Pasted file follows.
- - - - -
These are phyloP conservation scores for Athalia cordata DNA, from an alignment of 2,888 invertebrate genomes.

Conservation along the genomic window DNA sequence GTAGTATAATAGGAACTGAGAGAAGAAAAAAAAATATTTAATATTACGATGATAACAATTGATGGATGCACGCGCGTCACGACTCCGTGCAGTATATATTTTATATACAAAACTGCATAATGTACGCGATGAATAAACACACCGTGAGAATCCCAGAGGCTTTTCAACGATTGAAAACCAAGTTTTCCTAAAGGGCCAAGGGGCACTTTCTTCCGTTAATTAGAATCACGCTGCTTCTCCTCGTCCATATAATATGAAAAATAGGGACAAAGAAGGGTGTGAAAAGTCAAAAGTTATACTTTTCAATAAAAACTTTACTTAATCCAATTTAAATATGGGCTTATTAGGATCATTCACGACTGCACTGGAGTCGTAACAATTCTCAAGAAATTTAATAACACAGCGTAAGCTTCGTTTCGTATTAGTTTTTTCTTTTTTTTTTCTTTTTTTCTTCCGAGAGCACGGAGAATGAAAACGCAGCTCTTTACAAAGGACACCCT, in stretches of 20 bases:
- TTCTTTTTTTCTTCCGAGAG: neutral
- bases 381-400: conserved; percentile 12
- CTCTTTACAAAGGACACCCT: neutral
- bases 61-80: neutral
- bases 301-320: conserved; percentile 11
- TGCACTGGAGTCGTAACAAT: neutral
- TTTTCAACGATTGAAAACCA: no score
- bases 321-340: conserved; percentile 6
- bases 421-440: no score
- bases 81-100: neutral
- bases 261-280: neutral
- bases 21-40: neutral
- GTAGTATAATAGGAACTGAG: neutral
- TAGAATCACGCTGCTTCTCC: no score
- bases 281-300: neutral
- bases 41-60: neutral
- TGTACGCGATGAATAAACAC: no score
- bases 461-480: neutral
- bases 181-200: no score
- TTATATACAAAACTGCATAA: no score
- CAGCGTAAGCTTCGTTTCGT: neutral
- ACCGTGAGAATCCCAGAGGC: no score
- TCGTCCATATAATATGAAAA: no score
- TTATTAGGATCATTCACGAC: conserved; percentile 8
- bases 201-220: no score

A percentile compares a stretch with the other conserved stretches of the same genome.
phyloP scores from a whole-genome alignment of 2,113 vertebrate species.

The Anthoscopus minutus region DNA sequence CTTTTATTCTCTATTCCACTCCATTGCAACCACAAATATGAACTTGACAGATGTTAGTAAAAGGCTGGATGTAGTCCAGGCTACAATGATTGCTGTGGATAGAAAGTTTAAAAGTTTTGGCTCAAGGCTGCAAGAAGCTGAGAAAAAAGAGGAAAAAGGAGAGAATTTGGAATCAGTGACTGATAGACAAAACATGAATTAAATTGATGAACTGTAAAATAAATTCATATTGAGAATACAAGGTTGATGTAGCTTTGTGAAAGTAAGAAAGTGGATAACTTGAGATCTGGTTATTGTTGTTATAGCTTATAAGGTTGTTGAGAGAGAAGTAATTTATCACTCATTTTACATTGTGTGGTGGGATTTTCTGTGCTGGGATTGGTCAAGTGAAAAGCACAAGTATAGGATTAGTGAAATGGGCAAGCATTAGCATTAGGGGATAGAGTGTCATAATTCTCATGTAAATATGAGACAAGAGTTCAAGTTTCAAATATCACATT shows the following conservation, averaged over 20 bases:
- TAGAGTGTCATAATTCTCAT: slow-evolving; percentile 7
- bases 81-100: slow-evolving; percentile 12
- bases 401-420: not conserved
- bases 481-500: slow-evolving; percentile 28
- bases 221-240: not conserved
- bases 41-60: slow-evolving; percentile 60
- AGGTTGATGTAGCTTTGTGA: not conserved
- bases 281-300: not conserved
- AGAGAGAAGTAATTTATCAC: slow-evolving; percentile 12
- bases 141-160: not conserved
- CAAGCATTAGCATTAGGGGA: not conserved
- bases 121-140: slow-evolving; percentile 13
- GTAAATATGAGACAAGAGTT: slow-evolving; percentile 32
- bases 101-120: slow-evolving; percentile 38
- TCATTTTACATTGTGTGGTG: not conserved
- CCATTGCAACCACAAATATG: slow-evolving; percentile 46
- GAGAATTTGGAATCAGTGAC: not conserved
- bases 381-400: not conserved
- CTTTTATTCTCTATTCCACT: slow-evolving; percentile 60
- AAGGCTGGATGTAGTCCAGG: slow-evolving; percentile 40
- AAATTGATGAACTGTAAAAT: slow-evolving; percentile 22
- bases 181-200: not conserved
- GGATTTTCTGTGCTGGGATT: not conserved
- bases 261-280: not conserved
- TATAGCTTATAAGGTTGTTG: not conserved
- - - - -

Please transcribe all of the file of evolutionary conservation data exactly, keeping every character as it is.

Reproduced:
These are phyloP conservation scores for Athalia cordata DNA, from an alignment of 2,888 invertebrate genomes.

Conservation along the genomic window DNA sequence GTAGTATAATAGGAACTGAGAGAAGAAAAAAAAATATTTAATATTACGATGATAACAATTGATGGATGCACGCGCGTCACGACTCCGTGCAGTATATATTTTATATACAAAACTGCATAATGTACGCGATGAATAAACACACCGTGAGAATCCCAGAGGCTTTTCAACGATTGAAAACCAAGTTTTCCTAAAGGGCCAAGGGGCACTTTCTTCCGTTAATTAGAATCACGCTGCTTCTCCTCGTCCATATAATATGAAAAATAGGGACAAAGAAGGGTGTGAAAAGTCAAAAGTTATACTTTTCAATAAAAACTTTACTTAATCCAATTTAAATATGGGCTTATTAGGATCATTCACGACTGCACTGGAGTCGTAACAATTCTCAAGAAATTTAATAACACAGCGTAAGCTTCGTTTCGTATTAGTTTTTTCTTTTTTTTTTCTTTTTTTCTTCCGAGAGCACGGAGAATGAAAACGCAGCTCTTTACAAAGGACACCCT, in stretches of 20 bases:
- TTCTTTTTTTCTTCCGAGAG: neutral
- bases 381-400: conserved; percentile 12
- CTCTTTACAAAGGACACCCT: neutral
- bases 61-80: neutral
- bases 301-320: conserved; percentile 11
- TGCACTGGAGTCGTAACAAT: neutral
- TTTTCAACGATTGAAAACCA: no score
- bases 321-340: conserved; percentile 6
- bases 421-440: no score
- bases 81-100: neutral
- bases 261-280: neutral
- bases 21-40: neutral
- GTAGTATAATAGGAACTGAG: neutral
- TAGAATCACGCTGCTTCTCC: no score
- bases 281-300: neutral
- bases 41-60: neutral
- TGTACGCGATGAATAAACAC: no score
- bases 461-480: neutral
- bases 181-200: no score
- TTATATACAAAACTGCATAA: no score
- CAGCGTAAGCTTCGTTTCGT: neutral
- ACCGTGAGAATCCCAGAGGC: no score
- TCGTCCATATAATATGAAAA: no score
- TTATTAGGATCATTCACGAC: conserved; percentile 8
- bases 201-220: no score

A percentile compares a stretch with the other conserved stretches of the same genome.
phyloP scores from a whole-genome alignment of 2,113 vertebrate species.

The Anthoscopus minutus region DNA sequence CTTTTATTCTCTATTCCACTCCATTGCAACCACAAATATGAACTTGACAGATGTTAGTAAAAGGCTGGATGTAGTCCAGGCTACAATGATTGCTGTGGATAGAAAGTTTAAAAGTTTTGGCTCAAGGCTGCAAGAAGCTGAGAAAAAAGAGGAAAAAGGAGAGAATTTGGAATCAGTGACTGATAGACAAAACATGAATTAAATTGATGAACTGTAAAATAAATTCATATTGAGAATACAAGGTTGATGTAGCTTTGTGAAAGTAAGAAAGTGGATAACTTGAGATCTGGTTATTGTTGTTATAGCTTATAAGGTTGTTGAGAGAGAAGTAATTTATCACTCATTTTACATTGTGTGGTGGGATTTTCTGTGCTGGGATTGGTCAAGTGAAAAGCACAAGTATAGGATTAGTGAAATGGGCAAGCATTAGCATTAGGGGATAGAGTGTCATAATTCTCATGTAAATATGAGACAAGAGTTCAAGTTTCAAATATCACATT shows the following conservation, averaged over 20 bases:
- TAGAGTGTCATAATTCTCAT: slow-evolving; percentile 7
- bases 81-100: slow-evolving; percentile 12
- bases 401-420: not conserved
- bases 481-500: slow-evolving; percentile 28
- bases 221-240: not conserved
- bases 41-60: slow-evolving; percentile 60
- AGGTTGATGTAGCTTTGTGA: not conserved
- bases 281-300: not conserved
- AGAGAGAAGTAATTTATCAC: slow-evolving; percentile 12
- bases 141-160: not conserved
- CAAGCATTAGCATTAGGGGA: not conserved
- bases 121-140: slow-evolving; percentile 13
- GTAAATATGAGACAAGAGTT: slow-evolving; percentile 32
- bases 101-120: slow-evolving; percentile 38
- TCATTTTACATTGTGTGGTG: not conserved
- CCATTGCAACCACAAATATG: slow-evolving; percentile 46
- GAGAATTTGGAATCAGTGAC: not conserved
- bases 381-400: not conserved
- CTTTTATTCTCTATTCCACT: slow-evolving; percentile 60
- AAGGCTGGATGTAGTCCAGG: slow-evolving; percentile 40
- AAATTGATGAACTGTAAAAT: slow-evolving; percentile 22
- bases 181-200: not conserved
- GGATTTTCTGTGCTGGGATT: not conserved
- bases 261-280: not conserved
- TATAGCTTATAAGGTTGTTG: not conserved